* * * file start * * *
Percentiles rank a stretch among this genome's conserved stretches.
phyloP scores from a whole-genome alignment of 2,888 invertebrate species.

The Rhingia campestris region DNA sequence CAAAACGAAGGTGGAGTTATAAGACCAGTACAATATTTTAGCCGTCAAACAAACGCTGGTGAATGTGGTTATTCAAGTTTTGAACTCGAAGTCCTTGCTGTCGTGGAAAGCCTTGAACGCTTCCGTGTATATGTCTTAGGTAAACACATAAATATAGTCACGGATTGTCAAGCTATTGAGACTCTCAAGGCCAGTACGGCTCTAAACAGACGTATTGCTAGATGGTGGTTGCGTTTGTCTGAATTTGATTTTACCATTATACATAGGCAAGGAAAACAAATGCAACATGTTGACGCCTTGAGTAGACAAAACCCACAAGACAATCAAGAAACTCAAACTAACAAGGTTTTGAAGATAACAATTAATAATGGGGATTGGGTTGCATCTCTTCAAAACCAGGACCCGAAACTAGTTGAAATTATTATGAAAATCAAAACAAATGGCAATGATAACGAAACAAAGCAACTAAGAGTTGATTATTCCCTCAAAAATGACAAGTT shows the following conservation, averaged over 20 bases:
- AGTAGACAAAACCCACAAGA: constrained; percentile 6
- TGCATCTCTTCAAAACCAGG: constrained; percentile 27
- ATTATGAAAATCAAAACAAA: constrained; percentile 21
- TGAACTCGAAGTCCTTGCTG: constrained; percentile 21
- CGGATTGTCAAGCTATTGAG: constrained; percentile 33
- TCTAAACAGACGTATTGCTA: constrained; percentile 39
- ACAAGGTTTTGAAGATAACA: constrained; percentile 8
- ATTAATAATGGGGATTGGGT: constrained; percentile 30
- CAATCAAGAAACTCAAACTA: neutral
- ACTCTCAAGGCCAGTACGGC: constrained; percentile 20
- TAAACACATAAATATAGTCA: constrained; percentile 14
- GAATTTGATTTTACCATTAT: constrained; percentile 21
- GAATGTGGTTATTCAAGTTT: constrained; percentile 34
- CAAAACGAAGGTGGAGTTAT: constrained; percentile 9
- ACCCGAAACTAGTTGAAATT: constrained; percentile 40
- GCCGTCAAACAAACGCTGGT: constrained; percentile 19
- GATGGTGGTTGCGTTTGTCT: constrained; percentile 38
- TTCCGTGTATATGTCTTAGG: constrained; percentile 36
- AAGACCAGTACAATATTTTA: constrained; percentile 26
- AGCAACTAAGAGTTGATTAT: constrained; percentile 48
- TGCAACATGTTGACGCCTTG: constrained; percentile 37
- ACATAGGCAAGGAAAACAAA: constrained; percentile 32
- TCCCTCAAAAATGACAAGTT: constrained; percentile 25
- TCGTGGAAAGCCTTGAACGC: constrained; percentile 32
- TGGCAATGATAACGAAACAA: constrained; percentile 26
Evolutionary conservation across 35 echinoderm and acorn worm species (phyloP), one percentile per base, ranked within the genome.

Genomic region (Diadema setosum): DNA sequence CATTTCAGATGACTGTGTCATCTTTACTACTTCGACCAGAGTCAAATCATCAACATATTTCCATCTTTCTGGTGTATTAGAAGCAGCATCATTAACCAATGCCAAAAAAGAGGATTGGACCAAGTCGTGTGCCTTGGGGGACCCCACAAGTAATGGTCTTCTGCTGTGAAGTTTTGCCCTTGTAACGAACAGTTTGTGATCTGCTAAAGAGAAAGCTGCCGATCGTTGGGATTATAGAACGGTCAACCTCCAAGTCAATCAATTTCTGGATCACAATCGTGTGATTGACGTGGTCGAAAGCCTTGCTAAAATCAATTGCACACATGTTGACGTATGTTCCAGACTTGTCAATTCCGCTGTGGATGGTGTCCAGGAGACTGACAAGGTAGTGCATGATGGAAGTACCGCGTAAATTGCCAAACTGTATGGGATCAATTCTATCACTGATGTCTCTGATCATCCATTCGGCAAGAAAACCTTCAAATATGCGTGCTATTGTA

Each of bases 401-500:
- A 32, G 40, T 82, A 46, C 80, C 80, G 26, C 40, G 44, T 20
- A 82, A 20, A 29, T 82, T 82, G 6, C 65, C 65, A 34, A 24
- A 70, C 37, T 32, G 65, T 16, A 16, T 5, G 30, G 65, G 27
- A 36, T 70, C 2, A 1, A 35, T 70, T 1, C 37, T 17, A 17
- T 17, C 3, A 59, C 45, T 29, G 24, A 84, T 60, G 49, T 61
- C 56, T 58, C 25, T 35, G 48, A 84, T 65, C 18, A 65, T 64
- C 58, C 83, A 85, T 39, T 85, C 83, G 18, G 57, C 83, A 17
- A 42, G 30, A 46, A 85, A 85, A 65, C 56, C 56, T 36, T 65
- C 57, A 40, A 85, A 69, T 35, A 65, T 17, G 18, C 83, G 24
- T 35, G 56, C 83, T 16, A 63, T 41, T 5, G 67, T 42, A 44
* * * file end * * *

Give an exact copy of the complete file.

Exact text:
Percentiles rank a stretch among this genome's conserved stretches.
phyloP scores from a whole-genome alignment of 2,888 invertebrate species.

The Rhingia campestris region DNA sequence CAAAACGAAGGTGGAGTTATAAGACCAGTACAATATTTTAGCCGTCAAACAAACGCTGGTGAATGTGGTTATTCAAGTTTTGAACTCGAAGTCCTTGCTGTCGTGGAAAGCCTTGAACGCTTCCGTGTATATGTCTTAGGTAAACACATAAATATAGTCACGGATTGTCAAGCTATTGAGACTCTCAAGGCCAGTACGGCTCTAAACAGACGTATTGCTAGATGGTGGTTGCGTTTGTCTGAATTTGATTTTACCATTATACATAGGCAAGGAAAACAAATGCAACATGTTGACGCCTTGAGTAGACAAAACCCACAAGACAATCAAGAAACTCAAACTAACAAGGTTTTGAAGATAACAATTAATAATGGGGATTGGGTTGCATCTCTTCAAAACCAGGACCCGAAACTAGTTGAAATTATTATGAAAATCAAAACAAATGGCAATGATAACGAAACAAAGCAACTAAGAGTTGATTATTCCCTCAAAAATGACAAGTT shows the following conservation, averaged over 20 bases:
- AGTAGACAAAACCCACAAGA: constrained; percentile 6
- TGCATCTCTTCAAAACCAGG: constrained; percentile 27
- ATTATGAAAATCAAAACAAA: constrained; percentile 21
- TGAACTCGAAGTCCTTGCTG: constrained; percentile 21
- CGGATTGTCAAGCTATTGAG: constrained; percentile 33
- TCTAAACAGACGTATTGCTA: constrained; percentile 39
- ACAAGGTTTTGAAGATAACA: constrained; percentile 8
- ATTAATAATGGGGATTGGGT: constrained; percentile 30
- CAATCAAGAAACTCAAACTA: neutral
- ACTCTCAAGGCCAGTACGGC: constrained; percentile 20
- TAAACACATAAATATAGTCA: constrained; percentile 14
- GAATTTGATTTTACCATTAT: constrained; percentile 21
- GAATGTGGTTATTCAAGTTT: constrained; percentile 34
- CAAAACGAAGGTGGAGTTAT: constrained; percentile 9
- ACCCGAAACTAGTTGAAATT: constrained; percentile 40
- GCCGTCAAACAAACGCTGGT: constrained; percentile 19
- GATGGTGGTTGCGTTTGTCT: constrained; percentile 38
- TTCCGTGTATATGTCTTAGG: constrained; percentile 36
- AAGACCAGTACAATATTTTA: constrained; percentile 26
- AGCAACTAAGAGTTGATTAT: constrained; percentile 48
- TGCAACATGTTGACGCCTTG: constrained; percentile 37
- ACATAGGCAAGGAAAACAAA: constrained; percentile 32
- TCCCTCAAAAATGACAAGTT: constrained; percentile 25
- TCGTGGAAAGCCTTGAACGC: constrained; percentile 32
- TGGCAATGATAACGAAACAA: constrained; percentile 26
Evolutionary conservation across 35 echinoderm and acorn worm species (phyloP), one percentile per base, ranked within the genome.

Genomic region (Diadema setosum): DNA sequence CATTTCAGATGACTGTGTCATCTTTACTACTTCGACCAGAGTCAAATCATCAACATATTTCCATCTTTCTGGTGTATTAGAAGCAGCATCATTAACCAATGCCAAAAAAGAGGATTGGACCAAGTCGTGTGCCTTGGGGGACCCCACAAGTAATGGTCTTCTGCTGTGAAGTTTTGCCCTTGTAACGAACAGTTTGTGATCTGCTAAAGAGAAAGCTGCCGATCGTTGGGATTATAGAACGGTCAACCTCCAAGTCAATCAATTTCTGGATCACAATCGTGTGATTGACGTGGTCGAAAGCCTTGCTAAAATCAATTGCACACATGTTGACGTATGTTCCAGACTTGTCAATTCCGCTGTGGATGGTGTCCAGGAGACTGACAAGGTAGTGCATGATGGAAGTACCGCGTAAATTGCCAAACTGTATGGGATCAATTCTATCACTGATGTCTCTGATCATCCATTCGGCAAGAAAACCTTCAAATATGCGTGCTATTGTA

Each of bases 401-500:
- A 32, G 40, T 82, A 46, C 80, C 80, G 26, C 40, G 44, T 20
- A 82, A 20, A 29, T 82, T 82, G 6, C 65, C 65, A 34, A 24
- A 70, C 37, T 32, G 65, T 16, A 16, T 5, G 30, G 65, G 27
- A 36, T 70, C 2, A 1, A 35, T 70, T 1, C 37, T 17, A 17
- T 17, C 3, A 59, C 45, T 29, G 24, A 84, T 60, G 49, T 61
- C 56, T 58, C 25, T 35, G 48, A 84, T 65, C 18, A 65, T 64
- C 58, C 83, A 85, T 39, T 85, C 83, G 18, G 57, C 83, A 17
- A 42, G 30, A 46, A 85, A 85, A 65, C 56, C 56, T 36, T 65
- C 57, A 40, A 85, A 69, T 35, A 65, T 17, G 18, C 83, G 24
- T 35, G 56, C 83, T 16, A 63, T 41, T 5, G 67, T 42, A 44